This book alternates between the present day, when Otto and Etta are well into their eighties, and the time period in which they met when they were teenagers. Otto Vogel does not get a lot of special attention because he comes from a family of fifteen children that live on a farm in rural Saskatchewan. There are so many children around that Russell, a neighbor of the Vogel family slips in at dinner one day and becomes the honorary 16th member of the family. Russell plays with the Vogel children, eats with the family and does a fair share of chores on their farm and Otto and Russell grow up being as close as brothers.
Otto so desperately wants to get away from his small town so, against the wishes of his mother, he joins the army and is shipped to Europe when World War II breaks out. While Otto is in the war he keeps up a beautiful correspondence with the teacher at his hometown’s local school whose name is Etta. Through their letters they fall in love and when Otto gets back to Canada they marry and have a long and happy life together. Russell, who lives next door, becomes just as good friends with Etta as he has been with Otto. The writing style of the novel is very curt and direct, and mimics the simplicity of the characters themselves.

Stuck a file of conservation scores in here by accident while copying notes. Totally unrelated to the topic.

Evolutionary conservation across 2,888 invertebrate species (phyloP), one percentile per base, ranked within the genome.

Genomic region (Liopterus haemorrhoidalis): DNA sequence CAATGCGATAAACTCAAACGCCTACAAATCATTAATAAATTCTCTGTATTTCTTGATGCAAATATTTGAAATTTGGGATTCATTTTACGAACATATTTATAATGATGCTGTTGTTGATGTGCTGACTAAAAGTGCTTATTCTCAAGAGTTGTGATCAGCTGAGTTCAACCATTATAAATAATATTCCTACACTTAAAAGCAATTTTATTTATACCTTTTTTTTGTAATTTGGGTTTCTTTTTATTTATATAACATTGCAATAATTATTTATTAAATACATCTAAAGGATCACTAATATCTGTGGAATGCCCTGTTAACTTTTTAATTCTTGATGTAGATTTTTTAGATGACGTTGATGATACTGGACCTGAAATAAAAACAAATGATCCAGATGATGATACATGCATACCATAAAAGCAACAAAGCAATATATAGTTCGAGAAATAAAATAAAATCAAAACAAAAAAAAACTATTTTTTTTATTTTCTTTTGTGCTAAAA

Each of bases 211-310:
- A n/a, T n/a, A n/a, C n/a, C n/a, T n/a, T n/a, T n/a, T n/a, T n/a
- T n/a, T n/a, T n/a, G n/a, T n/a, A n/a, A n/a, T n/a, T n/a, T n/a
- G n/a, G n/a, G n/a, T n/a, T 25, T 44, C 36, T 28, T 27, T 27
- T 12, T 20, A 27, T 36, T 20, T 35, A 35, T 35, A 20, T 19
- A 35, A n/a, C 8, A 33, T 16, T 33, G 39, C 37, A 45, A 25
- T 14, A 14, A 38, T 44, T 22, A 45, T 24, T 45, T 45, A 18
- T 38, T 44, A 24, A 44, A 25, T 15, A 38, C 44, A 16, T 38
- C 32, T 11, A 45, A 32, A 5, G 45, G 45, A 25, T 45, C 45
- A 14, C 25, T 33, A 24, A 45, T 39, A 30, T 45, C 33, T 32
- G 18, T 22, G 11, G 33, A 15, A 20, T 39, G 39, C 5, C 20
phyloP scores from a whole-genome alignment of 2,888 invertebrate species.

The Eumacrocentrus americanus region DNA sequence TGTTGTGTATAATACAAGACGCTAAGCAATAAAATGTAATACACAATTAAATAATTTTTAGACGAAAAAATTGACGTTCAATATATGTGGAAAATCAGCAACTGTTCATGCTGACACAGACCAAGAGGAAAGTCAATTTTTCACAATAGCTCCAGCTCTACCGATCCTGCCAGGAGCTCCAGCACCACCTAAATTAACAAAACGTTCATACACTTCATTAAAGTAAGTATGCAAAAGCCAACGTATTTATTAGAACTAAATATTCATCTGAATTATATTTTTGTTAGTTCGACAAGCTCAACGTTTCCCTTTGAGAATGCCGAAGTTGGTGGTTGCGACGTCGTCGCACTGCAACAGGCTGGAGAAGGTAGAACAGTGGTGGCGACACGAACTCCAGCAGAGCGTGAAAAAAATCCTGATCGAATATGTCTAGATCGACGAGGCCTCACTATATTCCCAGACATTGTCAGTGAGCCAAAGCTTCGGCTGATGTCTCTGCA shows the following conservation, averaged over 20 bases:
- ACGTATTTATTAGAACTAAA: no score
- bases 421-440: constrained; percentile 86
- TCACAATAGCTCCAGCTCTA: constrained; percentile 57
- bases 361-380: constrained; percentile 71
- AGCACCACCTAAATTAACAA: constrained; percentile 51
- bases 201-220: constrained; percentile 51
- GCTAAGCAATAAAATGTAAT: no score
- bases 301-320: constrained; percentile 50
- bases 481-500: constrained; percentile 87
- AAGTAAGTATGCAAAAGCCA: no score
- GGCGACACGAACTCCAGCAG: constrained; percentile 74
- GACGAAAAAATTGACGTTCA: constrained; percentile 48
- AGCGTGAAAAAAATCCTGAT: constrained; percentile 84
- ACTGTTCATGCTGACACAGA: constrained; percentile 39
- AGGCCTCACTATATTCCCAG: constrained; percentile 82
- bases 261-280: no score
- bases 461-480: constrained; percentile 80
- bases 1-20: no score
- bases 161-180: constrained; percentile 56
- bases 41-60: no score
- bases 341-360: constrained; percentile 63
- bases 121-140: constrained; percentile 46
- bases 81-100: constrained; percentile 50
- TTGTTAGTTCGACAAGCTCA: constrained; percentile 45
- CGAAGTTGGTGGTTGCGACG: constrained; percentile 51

A large part of the story deals with Etta who, when she turns 83, is developing alzheimers. Etta decides that she has never seen the ocean and decides to walk from Manitoba to Halifax and says goodbye to Otto and Russell with a note. Along the way she meets a coyote named James who becomes her loyal traveling companion. For the first time in their lives, Etta, Otto, and Russell each pursue separate paths. Etta walks for months towards the east, Otto stays at home making paper mache animals and Russell goes up north in search of wildlife.
Although they have been together for their entire lives, it seems that the more they are apart, the more Etta, Otto and Russell lose themselves and their identities. They each feel compelled to pursue separate goals at the end of their lives, but can they ever really break the strong ties that have held them together for so many years?
This is a heart-warming story of family, love, memory and personal identity. Etta and Otto and Russell and James is a quick and easy read, but one that will resonate in your heart and memory for a long time to come.
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